Since 1976, from the deserts of the Northern Territory to the remote plateaus of Western Australia, Wolseley has journeyed to inhospitably harsh reaches of wilderness, to draw from the richness of flora and fauna that teems beneath the outward face of such isolated places. Apart from the acutely observed pencil and watercolour drawing, one of Wolseley’s conceptual intentions lies in the exploration of the “accidental” or “incidental” weathering effects of nature as part of his exploration of the passage of time. How does a drawing achieve a temporal significance, and deal with the passage of time, if so much of drawing is invested in the transfixing of a single moment through a direct sketch? Wolseley leaves drawings buried for a length of time, or pegged out in the open held by stones, to be returned to and completed often years later. These are Wolseley’s localised “collaborations” with landscapes such as the Simpson Desert.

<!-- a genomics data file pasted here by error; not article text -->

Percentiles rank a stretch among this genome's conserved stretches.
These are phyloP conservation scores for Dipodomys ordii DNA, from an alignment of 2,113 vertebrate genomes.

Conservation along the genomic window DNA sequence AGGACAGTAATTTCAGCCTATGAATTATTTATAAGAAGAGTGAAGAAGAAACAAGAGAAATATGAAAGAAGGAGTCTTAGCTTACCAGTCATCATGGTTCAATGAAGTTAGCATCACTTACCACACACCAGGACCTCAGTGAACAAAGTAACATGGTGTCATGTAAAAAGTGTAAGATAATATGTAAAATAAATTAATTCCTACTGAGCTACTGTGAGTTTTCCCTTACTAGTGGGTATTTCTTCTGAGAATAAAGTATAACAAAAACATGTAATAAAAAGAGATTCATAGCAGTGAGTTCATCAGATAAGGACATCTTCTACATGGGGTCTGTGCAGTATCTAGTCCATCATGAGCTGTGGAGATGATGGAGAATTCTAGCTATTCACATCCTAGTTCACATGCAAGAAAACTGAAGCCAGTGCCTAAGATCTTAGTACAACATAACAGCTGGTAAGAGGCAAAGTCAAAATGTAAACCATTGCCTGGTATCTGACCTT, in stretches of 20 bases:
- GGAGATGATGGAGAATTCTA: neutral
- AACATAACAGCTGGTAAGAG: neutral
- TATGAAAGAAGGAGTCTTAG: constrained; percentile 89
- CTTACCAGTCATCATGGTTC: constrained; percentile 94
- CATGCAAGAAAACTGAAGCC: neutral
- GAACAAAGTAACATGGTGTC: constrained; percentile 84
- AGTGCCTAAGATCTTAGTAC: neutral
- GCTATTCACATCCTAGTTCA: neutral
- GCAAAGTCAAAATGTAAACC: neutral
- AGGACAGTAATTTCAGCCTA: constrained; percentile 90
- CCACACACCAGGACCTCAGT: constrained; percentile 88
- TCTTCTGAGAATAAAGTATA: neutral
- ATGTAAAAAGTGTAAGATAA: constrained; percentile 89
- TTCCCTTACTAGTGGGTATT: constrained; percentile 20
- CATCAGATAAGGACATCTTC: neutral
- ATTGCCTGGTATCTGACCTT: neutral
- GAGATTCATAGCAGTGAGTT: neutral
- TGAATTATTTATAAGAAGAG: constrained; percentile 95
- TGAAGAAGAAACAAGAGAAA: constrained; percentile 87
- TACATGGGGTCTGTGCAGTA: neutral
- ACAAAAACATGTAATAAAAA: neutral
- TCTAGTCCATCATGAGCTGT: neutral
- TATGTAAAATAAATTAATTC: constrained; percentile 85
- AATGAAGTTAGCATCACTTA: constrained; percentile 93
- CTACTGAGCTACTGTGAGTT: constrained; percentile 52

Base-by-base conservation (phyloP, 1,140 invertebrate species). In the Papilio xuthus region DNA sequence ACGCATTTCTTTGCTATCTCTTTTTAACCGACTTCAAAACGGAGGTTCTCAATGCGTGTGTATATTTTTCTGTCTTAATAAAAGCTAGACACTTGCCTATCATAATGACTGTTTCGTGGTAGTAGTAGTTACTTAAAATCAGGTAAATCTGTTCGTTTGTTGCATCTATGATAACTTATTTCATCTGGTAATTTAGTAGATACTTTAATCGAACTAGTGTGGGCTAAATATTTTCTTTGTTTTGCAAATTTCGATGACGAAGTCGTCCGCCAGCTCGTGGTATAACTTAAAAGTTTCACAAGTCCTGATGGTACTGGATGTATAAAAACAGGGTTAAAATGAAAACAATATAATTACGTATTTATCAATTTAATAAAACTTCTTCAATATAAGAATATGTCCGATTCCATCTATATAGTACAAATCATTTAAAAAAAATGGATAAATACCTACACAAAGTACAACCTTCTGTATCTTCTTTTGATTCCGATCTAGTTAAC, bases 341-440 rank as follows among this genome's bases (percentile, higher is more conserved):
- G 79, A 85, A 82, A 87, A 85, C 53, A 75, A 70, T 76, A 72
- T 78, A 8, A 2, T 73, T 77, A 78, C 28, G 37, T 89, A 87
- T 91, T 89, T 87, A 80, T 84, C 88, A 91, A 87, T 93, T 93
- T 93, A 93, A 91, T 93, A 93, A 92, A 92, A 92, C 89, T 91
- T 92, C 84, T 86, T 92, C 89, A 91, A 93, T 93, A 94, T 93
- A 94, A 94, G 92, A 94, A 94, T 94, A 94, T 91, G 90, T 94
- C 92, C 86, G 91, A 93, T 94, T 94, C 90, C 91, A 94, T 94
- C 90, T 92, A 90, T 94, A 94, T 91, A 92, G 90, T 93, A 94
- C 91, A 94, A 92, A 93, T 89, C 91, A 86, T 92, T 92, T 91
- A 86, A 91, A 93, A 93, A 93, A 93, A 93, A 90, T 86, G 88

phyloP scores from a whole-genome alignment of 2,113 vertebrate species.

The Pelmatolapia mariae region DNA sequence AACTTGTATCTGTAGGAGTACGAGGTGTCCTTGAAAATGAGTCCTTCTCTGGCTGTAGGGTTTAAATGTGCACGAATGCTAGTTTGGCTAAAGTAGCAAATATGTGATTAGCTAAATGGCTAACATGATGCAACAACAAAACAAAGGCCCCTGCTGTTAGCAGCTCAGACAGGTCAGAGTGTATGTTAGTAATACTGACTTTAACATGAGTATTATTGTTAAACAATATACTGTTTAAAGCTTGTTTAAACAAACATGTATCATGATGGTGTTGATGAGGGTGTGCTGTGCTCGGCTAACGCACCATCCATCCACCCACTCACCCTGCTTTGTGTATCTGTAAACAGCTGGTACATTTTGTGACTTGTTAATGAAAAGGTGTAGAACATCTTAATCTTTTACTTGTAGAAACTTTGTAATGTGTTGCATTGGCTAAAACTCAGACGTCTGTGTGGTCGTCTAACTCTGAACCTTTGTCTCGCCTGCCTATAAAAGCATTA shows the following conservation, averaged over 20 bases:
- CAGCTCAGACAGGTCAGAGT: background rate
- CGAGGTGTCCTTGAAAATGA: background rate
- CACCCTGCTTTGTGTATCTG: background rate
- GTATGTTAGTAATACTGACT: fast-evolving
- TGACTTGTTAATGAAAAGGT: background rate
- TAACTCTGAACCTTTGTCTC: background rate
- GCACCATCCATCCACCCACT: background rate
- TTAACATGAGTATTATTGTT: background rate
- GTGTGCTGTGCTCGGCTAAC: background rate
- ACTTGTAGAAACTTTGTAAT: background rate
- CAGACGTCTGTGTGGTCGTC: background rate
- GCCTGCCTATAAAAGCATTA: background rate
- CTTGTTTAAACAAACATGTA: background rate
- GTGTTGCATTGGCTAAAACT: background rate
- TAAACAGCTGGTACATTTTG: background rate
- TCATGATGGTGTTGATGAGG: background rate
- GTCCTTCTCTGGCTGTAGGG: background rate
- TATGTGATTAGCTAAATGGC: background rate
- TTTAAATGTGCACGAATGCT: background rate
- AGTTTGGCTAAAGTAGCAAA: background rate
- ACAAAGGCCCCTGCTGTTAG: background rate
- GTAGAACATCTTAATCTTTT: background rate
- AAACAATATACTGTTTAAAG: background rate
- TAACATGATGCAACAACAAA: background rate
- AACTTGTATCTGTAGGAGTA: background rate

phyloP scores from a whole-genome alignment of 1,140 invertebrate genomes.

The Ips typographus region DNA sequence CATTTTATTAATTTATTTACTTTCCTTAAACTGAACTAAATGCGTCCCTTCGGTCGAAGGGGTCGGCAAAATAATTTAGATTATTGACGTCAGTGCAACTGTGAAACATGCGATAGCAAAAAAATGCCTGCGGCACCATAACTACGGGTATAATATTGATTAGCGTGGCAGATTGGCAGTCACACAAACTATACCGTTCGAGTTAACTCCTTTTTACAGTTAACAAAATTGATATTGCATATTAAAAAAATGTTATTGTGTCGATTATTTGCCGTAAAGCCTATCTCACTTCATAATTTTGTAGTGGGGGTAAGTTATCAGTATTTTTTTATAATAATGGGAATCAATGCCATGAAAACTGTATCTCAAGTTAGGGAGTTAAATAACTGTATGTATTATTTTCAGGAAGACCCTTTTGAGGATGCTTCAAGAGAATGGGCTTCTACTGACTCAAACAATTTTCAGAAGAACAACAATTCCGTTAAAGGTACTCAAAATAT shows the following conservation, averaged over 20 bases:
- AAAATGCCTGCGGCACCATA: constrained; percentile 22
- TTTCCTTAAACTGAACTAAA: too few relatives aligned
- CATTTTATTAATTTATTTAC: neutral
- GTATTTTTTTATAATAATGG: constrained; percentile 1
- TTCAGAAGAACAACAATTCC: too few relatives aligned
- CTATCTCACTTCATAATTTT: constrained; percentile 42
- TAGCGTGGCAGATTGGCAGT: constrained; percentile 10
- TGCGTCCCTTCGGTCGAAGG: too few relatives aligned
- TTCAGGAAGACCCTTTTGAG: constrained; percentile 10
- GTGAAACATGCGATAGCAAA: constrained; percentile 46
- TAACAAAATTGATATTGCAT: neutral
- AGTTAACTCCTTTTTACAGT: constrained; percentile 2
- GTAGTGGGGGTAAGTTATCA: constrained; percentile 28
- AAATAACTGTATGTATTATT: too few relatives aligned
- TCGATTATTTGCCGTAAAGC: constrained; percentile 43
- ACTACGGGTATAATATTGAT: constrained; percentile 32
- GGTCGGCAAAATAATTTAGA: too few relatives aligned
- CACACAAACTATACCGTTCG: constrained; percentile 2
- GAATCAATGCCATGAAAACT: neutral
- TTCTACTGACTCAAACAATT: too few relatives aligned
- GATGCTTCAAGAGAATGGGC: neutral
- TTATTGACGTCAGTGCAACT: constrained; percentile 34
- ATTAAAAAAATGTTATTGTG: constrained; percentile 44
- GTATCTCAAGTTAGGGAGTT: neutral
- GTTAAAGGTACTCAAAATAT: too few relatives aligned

Upon recovering a half-drawn page, on returning after years to see nature’s completion, Wolseley wants to see if it has been eaten away, stained by seeping rain, or pocked with mysterious tracks of nocturnal insects who added their mark and memory-trace across its surface in the intervening years. In some instances, it has been disintegrated by the elements. The artist is acknowledging time, process, and chance as elements that also leave fingerprints on a “controlled” drawing. There is also desire to remove the artist from the work: the desire to remove the ego of any one man in the vast tract of a seldom seen desert; a handing over of control to the landscape itself. As Wolseley has said in interview:

There is an incredible tendency now to think that art is some violent, huge, important activity. Whereas actually a lot of the most subtle things that happen in life are much more gentle. And I just think that it’s a lovely gentle idea that the other things that have been around have affected that bit of paper, not only the human being. (Overton 2003)